Alenia Aermacchi and Italy’s Ministry of Defense signed an agreement at the Paris Air Show to jointly define specifications and collaborate on a new “basic-advanced” jet trainer, the M-345 HET (high-efficiency trainer). The new trainer would be a further development of the company’s M-311 design, with entry into service between 2017 and 2020.
Alenia Aermacchi and Italy’s Ministry of Defense signed an agreement at the Paris Air Show to jointly define specifications and collaborate on the development of a new “basic-advanced” jet trainer, the M-345 HET (high efficiency trainer). The new trainer would be a further development of the company’s M-311 design, aimed at entering service between 2017 and 2020.
A new film about the Patrouille de France has been released at the show and claims to portray the aerobatic team “as they have never been seen before.” The film’s producer and directors, Eric Magnan and Francoise-Olivier Robin, have captured exceptional moments in the Patrouille’s display thanks to the use of a specially-configured Daher-Socata TBM 850 turboprop, which flies fast enough to keep up with the Patrouille’s Alphajets.
Crane Aerospace & Electronics (Hall 4 A188), a supplier of systems and components for critical aerospace and defense applications, announced selections of several of its products for the Paris Air Show audience.
Pratt & Whitney has selected Crane to provide the lube and scavenge pumps for the Pratt & Whitney PurePower PW1100G-JM geared-turbofan engine for the Airbus A320neo and the PW1400G for the Irkut MC-2.
Despite some vacillation by ATR and Bombardier, who are still studying the form their respective 90-seat regional airliners might take, development of Pratt & Whitney Canada’s new turboprop engine continues on a “critical path” to an expected launch next year, according to Richard Dussault, company vice president of marketing.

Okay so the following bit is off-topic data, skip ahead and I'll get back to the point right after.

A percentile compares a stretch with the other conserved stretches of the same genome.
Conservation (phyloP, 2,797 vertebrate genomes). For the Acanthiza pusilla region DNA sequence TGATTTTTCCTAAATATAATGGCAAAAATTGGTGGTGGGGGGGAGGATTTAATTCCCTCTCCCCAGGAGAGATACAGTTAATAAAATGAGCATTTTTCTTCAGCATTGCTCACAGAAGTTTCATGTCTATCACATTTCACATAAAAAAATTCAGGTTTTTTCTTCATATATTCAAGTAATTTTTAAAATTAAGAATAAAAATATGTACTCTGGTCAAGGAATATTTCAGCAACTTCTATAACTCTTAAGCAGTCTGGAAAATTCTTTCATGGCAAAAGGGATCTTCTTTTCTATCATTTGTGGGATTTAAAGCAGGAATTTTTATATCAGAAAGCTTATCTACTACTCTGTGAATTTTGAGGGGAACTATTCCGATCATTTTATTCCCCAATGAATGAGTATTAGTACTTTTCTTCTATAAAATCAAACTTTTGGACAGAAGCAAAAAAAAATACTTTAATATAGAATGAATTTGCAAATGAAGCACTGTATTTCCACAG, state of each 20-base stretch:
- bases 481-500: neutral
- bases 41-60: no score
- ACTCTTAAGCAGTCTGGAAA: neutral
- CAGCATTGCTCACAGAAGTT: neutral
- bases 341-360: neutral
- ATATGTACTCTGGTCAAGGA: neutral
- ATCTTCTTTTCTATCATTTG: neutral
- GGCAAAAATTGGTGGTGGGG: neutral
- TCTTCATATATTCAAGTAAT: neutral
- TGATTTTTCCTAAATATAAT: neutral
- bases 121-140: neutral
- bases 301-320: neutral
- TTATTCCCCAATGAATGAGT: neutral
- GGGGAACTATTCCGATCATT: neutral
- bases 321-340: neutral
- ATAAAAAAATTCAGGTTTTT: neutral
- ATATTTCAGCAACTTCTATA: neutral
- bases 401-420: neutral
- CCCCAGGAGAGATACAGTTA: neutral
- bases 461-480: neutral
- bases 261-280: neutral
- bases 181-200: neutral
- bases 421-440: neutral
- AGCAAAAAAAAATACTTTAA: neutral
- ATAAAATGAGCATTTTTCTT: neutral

General Electric is ranked as one of the world’s leading aero engine manufacturers, with a $20 billion business powering airliners, fighters and many other types of aircraft around the world, plus servicing and systems provision. Currently just $400 million of that annual business comes from the Business and General Aircraft (BGA) division, but the company has plans to dramatically expand in that sector, and in so doing is taking on the Pratt & Whitney Canada PT6 family that currently dominates the marketplace.
On May 21, surrounded by crowds of eager attendees at EBACE (European Business Aviation Convention and Exhibition), Pilatus chairman Oscar Schwenk called for the unveiling of Pilatus Aircraft’s long-awaited new twinjet project, the PC-24. When the black curtain dropped amid clouds of dry-ice-induced smoke to the theme song from the Superman movie, the fuselage mockup of the PC-24 was revealed.
It takes 70,251 rivets and 5,000 man-hours to fabricate a Pilatus PC-12 single-engine turboprop, and when each PC-12 rolls into the final assembly process in Halle 9 at Pilatus’s Stans, Switzerland factory, the precise time and date when the airplane will be finished is noted on a label attached to the fuselage. This is no rough estimate, and Pilatus (Chalet A122) means exactly what the label says, according to Pilatus sales and marketing executive Fred Muggli.
As Pratt & Whitney Canada (Chalet (A) 330) saw revenues from its business jet engine segment suffer through one of the industry’s steepest downturns in history, the company’s highly diversified product line has allowed it to, as P&WC president John Saabas put it, “ride the wave” of fortune in other sectors and consolidate its leading position in the small engine business.
France’s Bureau d’Enquetes et d’Analyses (BEA) made a formal recommendation to EASA that its data recorder requirement cover single-engine commercial aircraft the size of the Caravan. EASA has yet to respond. The request stems from the Sept. 5, 2010 crash of a Cessna 208 Caravan, the cause of which was determined to be creep rupture of a number of turbine blades on its Pratt & Whitney Canada PT6. The turboprop quit 11 minutes after takeoff from Pointe-à-Pitre Airport (TFFR) on the Caribbean island of Guadeloupe.